Next Time You're Heading to South Korea, Try These Incredible Street Foods

Thanks towards the emergence of Korean dramas, movies, comics, and music, travelers have recognized Columbia like a popular place to go for great food, rich cultural heritage, and exciting activities (both during the day and night). Korean cuisine has especially captured the hearts of numerous self-proclaimed foodie travelers, who are around the prowl to obtain the next best foods, whether it's at a fancy sit-down restaurant or from the cozy street stall.

In South Korea, Seoul hosts many bustling food markets, from the neighborhood of Myeong-dong towards the famous Gwangjang Market (which has been in operation since 1905). However, other areas like Jeonju and Busan are also home to busy grocery stores, where travelers will find local favorites to more international fare.

On the next visit to South Korea's bustling food market, seek a few of these local favorites and let your tastebuds use a culinary experience!

8 Tteokbokki

Tteokbokki is an iconic South Korean street food that drenches garae-tteok (long, noodle-like rice cakes) or tteokmyeon (circular-shaped rice cakes) into gochujang, a spicy chili paste, or soy-based sauce. You'll find this savory treat in fast-food stalls across the streets of Columbia, which is great like a late-night snack!

7 Dalgona Candy (Honey Comb Candy)

Fans from the Netflix hit Squid Game may recognize this sweet treat!

Also known as ppopgi or Korean honeycomb toffee, this sweet confectionary is just produced from heating sugar and sodium bicarbonate, which is usually formed right into a round shape before being stamped having a simple shape (like a star, umbrella, or circle). This is a popular street food which was usually sold outside schools, and children would contend with each other to carve the shape out of the candy (those who could carve the form without breakage were sometimes given a second candy)!

6 Mandu

Known as Korean dumplings, mandu are popular fare during Lunar New Year and would be a favorite among Korean royals. Today, this popular snack can be found everywhere in Korea, be it at sit-down restaurants, supermarkets, or street vendors (it's even really simple to make at home)! Popular fillings for mandu include kimchee and pork, but other delicious ingredients like onions, mung beans, sweet potato noodles, and other vegetables, may also be put into mandu, making it a truly versatile food (which can be either grilled, fried, or boiled inside a water bath).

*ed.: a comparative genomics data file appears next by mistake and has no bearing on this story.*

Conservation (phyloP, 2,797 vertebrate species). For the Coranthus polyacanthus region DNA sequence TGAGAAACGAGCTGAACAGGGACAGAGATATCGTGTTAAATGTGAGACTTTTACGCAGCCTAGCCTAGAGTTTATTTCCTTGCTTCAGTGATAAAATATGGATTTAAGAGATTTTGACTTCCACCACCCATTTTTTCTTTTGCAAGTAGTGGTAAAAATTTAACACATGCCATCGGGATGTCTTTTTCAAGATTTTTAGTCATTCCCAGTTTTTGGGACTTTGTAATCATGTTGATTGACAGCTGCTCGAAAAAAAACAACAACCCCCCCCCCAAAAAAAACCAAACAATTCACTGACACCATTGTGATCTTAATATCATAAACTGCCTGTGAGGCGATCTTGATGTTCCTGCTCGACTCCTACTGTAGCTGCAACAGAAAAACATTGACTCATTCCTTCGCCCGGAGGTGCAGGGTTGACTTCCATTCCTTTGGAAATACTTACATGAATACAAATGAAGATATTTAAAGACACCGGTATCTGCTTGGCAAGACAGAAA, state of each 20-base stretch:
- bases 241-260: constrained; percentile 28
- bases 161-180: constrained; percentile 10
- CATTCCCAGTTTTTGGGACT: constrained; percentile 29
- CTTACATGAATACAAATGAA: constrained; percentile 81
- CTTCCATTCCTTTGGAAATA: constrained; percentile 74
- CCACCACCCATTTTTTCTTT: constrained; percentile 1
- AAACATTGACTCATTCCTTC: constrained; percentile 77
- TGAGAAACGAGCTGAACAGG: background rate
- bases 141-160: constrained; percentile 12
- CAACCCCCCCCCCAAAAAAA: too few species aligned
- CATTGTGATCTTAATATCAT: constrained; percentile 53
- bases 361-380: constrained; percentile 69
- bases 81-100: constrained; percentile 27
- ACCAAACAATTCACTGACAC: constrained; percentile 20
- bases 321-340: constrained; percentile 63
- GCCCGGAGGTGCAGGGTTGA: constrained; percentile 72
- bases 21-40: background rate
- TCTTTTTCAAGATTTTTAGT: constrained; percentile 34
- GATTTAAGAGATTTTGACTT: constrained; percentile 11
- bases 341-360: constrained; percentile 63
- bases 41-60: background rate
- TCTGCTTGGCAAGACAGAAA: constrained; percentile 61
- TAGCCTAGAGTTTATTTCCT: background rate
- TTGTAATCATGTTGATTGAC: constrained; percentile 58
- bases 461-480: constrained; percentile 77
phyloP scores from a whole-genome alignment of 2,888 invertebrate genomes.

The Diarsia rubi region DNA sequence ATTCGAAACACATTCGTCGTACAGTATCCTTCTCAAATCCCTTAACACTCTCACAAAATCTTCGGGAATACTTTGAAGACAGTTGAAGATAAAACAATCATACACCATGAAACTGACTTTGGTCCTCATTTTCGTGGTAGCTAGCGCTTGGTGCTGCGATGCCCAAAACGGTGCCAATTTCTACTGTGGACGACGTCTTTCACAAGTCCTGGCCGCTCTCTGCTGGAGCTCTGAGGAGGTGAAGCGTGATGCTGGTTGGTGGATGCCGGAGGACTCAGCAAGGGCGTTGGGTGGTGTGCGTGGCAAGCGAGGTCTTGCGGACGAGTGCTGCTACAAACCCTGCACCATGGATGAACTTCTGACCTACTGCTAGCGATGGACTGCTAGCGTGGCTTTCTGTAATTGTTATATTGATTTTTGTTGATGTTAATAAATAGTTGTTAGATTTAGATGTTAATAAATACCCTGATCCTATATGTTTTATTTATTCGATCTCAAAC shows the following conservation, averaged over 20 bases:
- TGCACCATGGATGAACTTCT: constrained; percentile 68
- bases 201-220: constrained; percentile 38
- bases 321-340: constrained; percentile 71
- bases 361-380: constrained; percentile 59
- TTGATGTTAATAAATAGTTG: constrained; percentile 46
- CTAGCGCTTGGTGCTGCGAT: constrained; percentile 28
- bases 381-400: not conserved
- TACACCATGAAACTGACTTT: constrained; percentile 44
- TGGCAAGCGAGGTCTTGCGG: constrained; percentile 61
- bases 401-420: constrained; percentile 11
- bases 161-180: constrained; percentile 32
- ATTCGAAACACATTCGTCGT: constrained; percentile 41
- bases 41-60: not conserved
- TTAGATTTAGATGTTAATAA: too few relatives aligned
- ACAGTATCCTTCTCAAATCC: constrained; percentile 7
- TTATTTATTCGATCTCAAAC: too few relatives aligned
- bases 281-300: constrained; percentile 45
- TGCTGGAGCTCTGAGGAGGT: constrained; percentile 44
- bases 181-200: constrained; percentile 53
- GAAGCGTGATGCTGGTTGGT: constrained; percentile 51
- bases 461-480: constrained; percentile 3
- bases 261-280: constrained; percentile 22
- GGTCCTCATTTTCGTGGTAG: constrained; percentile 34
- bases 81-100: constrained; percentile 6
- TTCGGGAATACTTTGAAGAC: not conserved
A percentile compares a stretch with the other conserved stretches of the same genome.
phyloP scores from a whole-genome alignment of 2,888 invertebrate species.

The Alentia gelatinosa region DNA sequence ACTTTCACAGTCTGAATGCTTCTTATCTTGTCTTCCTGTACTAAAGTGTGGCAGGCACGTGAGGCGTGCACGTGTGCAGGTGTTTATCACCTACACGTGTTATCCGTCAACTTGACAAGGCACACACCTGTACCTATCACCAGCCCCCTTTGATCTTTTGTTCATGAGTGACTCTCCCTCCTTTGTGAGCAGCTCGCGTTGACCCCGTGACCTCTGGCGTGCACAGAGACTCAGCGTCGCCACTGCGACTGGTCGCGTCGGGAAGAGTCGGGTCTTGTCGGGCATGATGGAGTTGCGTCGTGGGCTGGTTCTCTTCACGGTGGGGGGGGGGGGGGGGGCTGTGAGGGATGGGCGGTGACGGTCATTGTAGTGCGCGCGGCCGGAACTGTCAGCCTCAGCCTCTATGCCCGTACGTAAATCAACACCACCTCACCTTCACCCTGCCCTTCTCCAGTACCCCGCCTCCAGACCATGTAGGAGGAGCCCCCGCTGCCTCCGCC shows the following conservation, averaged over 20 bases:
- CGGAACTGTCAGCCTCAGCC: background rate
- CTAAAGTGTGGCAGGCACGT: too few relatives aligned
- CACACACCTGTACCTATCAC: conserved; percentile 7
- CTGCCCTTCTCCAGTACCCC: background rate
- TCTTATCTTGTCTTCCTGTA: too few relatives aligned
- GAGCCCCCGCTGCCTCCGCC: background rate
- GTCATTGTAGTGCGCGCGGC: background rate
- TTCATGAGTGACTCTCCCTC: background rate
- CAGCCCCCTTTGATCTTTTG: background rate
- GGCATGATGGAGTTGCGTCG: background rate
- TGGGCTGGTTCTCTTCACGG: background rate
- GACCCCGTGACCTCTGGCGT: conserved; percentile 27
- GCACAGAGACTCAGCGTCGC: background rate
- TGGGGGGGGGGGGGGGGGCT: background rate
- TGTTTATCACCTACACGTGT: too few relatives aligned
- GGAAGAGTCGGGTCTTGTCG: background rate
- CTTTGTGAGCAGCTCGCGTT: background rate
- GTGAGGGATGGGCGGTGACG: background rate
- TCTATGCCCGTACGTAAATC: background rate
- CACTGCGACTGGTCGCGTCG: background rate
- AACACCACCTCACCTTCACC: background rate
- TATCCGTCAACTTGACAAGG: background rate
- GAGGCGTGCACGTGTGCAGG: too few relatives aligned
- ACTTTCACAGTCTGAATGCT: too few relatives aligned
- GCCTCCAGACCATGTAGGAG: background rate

5 Bindaetteok

Also referred to as nokdujeon, bindaetteok are savoury pan-fried pancakes primarily made of soaked mung beans along with other mixins like scallions and meat. Bindaetteok was inspired through the bing, a set Chinese pancake, but was introduced as a nutritious source of food for that poor. Today, bindaetteok is really a must-try, especially for travelers exploring Seoul's Gwangjang Market, the place to find the legendary Soonhee's Bindaetteok.

4 Gamja-Hotdog

What would you call hotdogs which are drenched in savory, panko-crumbed batter and studded with salty potato pieces, that are then deep-fried before being sprinkled with your selection of sugar, ketchup, mustard, mayonnaise, or powdered cheese? The legendary, mouthwatering gamja-hotdog! Even though this Korean-style corn dog is popular through the country's markets and street vendors (even making its way into Korean dramas), this savory snack has taken the planet by storm, with shops popping up in places such as the United States, Canada, and also the Philippines! Vendors sell these hotdogs on sticks and may even make sure they are with assorted fillings like mozzarella cheese, fish sausages, fish cakes, or perhaps chocolate.

3 Bungeoppang

Tourists craving a sweet treat following a hearty dinner should sink their teeth into bungeoppang, a carp-shaped bread pastry traditionally full of sweetened red bean paste. Today, tourists can find bungeoppang filled with vanilla custard, pizza toppings, and chocolate. Inspired by the Japanese taiyaki, bungeoppang is a Korean childhood favorite that is best enjoyed throughout the winter months (though it is available throughout the year!). A typical joke in Korea refers for this handheld treat, which is: “I wish to quit my job and sell bungeoppang.” This joke is used when individuals are unhappy using their jobs, remarking that bungeoppang is definitely an alternative career option due to how easy it's to setup shop and sell these adorable fish-shaped pastries.

2 Soondae

Soondae might be an acquired taste for some tourists, but locals love this Korean-style blood sausage! Made by boiling cow or pork intestines, soondae is commonly stuffed with minced meats, dangmyeons (glass noodles), and pig's blood. Firm and juicy to touch, soondae is often served as street food with a side of liver with dipping sauces (many people like dipping it in tteokkbokki sauce). Salt, sugar, chili flakes, and sesame seeds could be sprinkled to the soondae. Variations of the Korean favorite likewise incorporate adding kimchi, tofu, or even utilizing a whole squid like a casing!

1 Gimbap (or Kimbap)

Informally known as “Korean sushi”, gimbap is a well-liked street food sold across Columbia, especially in Seoul's Gwangjang Market. This savory treat is typically made using ingredients like cooked rice, carrots, danmuji (pickled radish), spam, pan-fried eggs, or fish cakes, that are tightly wrapped around salty seaweed. This will make an excellent light snack that's often sold on carts in bustling marketplaces. Gwangjang Market is home to a specialty gimbap referred to as ggoma gimbap or mayak kimbap: small-sized, handheld types of gimbap that are served alongside hot mustard.